Emirati cancer survivor Sumaia Alkaabi who won her battle against the disease is now on a mission to use her experience to raise awareness and bring hope in the lives of other patients.
Ms Alkaabi, 32, a mother of three, from Al Ain visits people in the hospital, celebrates the end of their exhausting chemotherapy sessions and uses social media to help individuals and families who are bravely fighting day in and day out.
Ms Alkaabi said she felt a lump while breastfeeding her baby in the middle of 2019, but was only diagnosed with breast cancer in 2020.
“Seven months of tests and check-ups did not help in finding out the nature of the mass,” she told The National.
“Only after I changed my doctor and went to Burjeel hospital in Al Ain, they were able to immediately give a diagnosis.”
She said she stopped breastfeeding and began her treatment journey with surgery to remove the lump. This was followed by a number of condensed chemotherapy sessions in which higher doses were given over a few days.
“It was then that I noticed how desperate and sad cancer patients around me were,” she said.
“To be honest, I didn’t give in to feelings of pity and sadness. I shaved my head and wore a wig even before my hair fell off.
“God will not test those who he knows can’t handle it and for me, I honestly see my happiness in the happiness of others.”
Ms Alkaabi said that after undergoing chemotherapy, she thought that she must try to bring cheer to the lives of people facing the same problem.
“I am a positive person, I always have been,” she said.
She asked for the hospital’s permission, took a list of all inpatients, and then started visiting them in their hospital rooms in an initiative she called “Happiness Dose”.
“They were surprised at first when I introduced myself and said that I was there to support them,” she said.
Ms Alkaabi said she talked to them about her experience, shared her feelings, spoke of the challenges and how to remain hopeful.
She brought cookies, candy, flowers and motivational cards for other patients.
As time passed by, the patients became more welcoming and looked forward to her visits, she said.
Ms Alkaabi received 24 sessions of chemo and 25 sessions of radiotherapy, but she did not stop visiting other patients in the hospital. Recently, she was declared cancer free.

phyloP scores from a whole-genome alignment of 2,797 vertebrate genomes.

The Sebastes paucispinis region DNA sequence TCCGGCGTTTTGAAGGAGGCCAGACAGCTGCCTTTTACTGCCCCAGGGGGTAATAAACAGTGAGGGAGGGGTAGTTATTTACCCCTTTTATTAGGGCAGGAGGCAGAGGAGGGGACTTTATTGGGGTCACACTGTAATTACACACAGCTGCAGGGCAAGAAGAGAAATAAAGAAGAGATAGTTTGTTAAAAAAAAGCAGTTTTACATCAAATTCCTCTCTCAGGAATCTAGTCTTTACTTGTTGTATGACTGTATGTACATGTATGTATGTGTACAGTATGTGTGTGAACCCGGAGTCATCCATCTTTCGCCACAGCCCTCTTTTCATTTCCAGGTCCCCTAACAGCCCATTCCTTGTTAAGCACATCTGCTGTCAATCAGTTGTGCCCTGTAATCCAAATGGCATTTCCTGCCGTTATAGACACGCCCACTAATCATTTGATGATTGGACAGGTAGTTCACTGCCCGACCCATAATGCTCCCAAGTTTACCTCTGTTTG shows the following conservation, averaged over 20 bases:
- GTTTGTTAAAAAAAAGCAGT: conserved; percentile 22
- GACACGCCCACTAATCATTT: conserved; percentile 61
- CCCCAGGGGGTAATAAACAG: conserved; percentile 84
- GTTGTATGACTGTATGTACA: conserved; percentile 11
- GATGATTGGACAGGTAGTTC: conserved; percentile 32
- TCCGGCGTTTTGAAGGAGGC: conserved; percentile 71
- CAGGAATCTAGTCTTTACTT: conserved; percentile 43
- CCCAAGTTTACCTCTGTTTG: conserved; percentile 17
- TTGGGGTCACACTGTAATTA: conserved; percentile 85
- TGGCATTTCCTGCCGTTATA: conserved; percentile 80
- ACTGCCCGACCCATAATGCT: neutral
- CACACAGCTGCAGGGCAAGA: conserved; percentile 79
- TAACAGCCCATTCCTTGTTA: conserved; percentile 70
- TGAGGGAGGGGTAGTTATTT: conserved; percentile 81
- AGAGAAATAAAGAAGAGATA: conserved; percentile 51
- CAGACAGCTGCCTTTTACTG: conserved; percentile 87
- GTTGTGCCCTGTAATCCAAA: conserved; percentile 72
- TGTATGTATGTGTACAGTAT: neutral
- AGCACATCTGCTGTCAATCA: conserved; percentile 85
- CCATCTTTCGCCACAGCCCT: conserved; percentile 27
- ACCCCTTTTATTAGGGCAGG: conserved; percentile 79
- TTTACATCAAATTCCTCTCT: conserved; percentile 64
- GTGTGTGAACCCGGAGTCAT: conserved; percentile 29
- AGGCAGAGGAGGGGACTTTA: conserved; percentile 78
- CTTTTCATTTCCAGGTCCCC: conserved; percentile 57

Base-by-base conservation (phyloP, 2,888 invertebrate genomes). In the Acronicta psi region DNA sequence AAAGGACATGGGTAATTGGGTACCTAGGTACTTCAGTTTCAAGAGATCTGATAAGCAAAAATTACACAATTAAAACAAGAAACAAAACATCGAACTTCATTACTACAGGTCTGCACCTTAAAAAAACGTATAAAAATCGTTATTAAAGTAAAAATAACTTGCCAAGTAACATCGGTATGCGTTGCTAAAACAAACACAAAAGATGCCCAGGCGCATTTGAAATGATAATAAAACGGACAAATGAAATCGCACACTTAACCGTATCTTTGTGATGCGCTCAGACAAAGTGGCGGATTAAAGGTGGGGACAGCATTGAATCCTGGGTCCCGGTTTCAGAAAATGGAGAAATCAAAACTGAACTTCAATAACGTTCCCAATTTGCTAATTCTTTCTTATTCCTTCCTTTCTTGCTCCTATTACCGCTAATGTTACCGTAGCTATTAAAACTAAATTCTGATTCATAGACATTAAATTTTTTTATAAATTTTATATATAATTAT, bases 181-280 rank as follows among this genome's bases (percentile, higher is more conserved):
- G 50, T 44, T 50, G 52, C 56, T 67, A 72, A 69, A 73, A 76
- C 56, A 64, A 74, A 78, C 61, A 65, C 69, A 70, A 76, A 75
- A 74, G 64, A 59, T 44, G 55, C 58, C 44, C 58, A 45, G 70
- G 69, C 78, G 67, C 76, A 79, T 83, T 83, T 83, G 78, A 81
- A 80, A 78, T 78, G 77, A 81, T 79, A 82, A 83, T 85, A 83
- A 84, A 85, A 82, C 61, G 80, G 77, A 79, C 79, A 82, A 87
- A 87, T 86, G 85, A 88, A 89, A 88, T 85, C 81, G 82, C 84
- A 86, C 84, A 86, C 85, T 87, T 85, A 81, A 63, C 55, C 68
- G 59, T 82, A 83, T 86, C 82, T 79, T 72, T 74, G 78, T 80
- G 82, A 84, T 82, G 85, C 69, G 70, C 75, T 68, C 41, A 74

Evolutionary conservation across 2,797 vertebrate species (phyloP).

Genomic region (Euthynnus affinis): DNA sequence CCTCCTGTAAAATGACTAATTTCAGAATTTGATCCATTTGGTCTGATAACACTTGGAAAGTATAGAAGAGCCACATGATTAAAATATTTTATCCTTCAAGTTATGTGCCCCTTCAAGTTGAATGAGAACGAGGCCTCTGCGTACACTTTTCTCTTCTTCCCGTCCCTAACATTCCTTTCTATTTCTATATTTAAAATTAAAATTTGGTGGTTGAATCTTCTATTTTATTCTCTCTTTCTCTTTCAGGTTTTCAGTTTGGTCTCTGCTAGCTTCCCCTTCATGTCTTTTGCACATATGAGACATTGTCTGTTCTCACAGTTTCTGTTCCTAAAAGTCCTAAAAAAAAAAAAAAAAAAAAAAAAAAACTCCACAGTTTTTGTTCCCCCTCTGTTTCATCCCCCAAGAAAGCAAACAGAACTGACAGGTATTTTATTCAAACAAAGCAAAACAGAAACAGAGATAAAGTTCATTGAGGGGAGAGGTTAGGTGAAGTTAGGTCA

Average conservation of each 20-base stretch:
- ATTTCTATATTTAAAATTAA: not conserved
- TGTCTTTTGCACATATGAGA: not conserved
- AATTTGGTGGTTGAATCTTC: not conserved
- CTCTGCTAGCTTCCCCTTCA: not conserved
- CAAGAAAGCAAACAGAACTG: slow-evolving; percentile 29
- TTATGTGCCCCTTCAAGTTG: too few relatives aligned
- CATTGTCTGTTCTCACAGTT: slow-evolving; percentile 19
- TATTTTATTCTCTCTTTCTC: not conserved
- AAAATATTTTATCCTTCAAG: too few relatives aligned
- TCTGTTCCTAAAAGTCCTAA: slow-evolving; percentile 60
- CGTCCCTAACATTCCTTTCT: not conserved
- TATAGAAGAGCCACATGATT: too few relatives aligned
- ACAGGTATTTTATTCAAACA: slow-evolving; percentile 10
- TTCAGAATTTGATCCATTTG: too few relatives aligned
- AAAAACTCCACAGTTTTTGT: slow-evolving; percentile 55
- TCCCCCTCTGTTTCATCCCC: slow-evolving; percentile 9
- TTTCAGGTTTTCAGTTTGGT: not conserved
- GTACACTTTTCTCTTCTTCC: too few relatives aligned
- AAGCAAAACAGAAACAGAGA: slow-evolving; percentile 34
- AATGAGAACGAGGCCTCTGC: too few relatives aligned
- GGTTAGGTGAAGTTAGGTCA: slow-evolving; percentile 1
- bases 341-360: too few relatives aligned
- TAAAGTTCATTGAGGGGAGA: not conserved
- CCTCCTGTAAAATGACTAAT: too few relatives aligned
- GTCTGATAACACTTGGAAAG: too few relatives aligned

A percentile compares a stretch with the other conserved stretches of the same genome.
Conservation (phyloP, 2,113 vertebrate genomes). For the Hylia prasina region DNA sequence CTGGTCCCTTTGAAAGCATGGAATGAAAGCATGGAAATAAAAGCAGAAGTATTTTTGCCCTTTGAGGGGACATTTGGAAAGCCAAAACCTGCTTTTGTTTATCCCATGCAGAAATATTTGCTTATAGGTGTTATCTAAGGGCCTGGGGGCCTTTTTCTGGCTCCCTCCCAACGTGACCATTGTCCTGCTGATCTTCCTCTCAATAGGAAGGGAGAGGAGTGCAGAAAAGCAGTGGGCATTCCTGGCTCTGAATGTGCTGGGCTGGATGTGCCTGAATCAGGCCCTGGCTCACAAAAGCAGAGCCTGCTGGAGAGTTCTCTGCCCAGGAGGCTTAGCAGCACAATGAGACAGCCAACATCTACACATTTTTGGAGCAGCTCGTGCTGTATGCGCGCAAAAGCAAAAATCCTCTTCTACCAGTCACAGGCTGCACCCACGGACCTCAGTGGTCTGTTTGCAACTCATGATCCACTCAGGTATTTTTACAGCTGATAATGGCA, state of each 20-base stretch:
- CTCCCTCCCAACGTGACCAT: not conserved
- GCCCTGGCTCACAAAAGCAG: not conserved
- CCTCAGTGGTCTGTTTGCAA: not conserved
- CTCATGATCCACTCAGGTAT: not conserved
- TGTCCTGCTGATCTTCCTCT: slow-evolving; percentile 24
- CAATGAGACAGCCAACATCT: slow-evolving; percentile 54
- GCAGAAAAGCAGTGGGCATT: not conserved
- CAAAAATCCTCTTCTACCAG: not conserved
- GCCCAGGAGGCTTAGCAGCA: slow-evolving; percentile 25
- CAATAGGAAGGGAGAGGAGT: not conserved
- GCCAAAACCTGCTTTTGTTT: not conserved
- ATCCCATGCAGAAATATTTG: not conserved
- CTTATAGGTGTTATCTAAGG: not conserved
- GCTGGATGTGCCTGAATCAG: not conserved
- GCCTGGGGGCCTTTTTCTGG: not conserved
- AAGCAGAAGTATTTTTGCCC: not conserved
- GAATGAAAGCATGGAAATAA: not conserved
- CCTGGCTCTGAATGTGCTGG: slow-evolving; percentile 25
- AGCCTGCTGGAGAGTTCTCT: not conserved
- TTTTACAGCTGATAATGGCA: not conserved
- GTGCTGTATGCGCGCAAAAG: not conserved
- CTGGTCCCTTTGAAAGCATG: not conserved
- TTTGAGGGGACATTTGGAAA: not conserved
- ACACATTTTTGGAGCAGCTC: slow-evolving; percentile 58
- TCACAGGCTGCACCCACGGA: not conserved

A few months later, with support from the doctor in charge, she made a WhatsApp group for female patients.
“I noticed how low women felt mainly because their hair fell out, so I made this group,” she said.
Over time, the women started sharing their fears and offered emotional support to one another.
Ms Alkaabi said she bought 20 wigs for the women in the group.
She broadened her initiative by taking her idea to Sheikh Dr Salem Al Amiri, head of the Emirates Oncology Society in Al Ain.
“He happily supported my idea to buy wigs for cancer patients and even donated some money,” she said.
Ms Alkaabi said she joined the Emirates Oncology Society as a member and has helped more than 200 patients.
Patients who finished their exhausting chemo were surprised with a cake and a party attended by other patients and hospital staff.
“It was important to celebrate the end of their journey with chemo and to encourage others who didn’t yet to be more hopeful,” she said.
To further increase the support, she made use of her growing number of followers on Instagram.
“I have thousands of followers, and I often receive requests from businesses to market their products,” she said.
“So I thought why not charge them but not to make personal gain and also ask them for special discounts for patients.”
Many businesses were more than happy to offer slashed prices for this good cause.
“There are beauty centres, flower shops, restaurants, garment shops and many others,” she said. “Any financial profit from promoting products goes to providing support for patients.”
Recognising her efforts, she was given the Hope Award by the Emirates Oncology Society at its third annual conference last September.
“It was a huge surprise because I had no idea and I was not even informed about the award,” she said. “I was urged to attend it, and I went even though I was taking some medical tests for minor surgery.”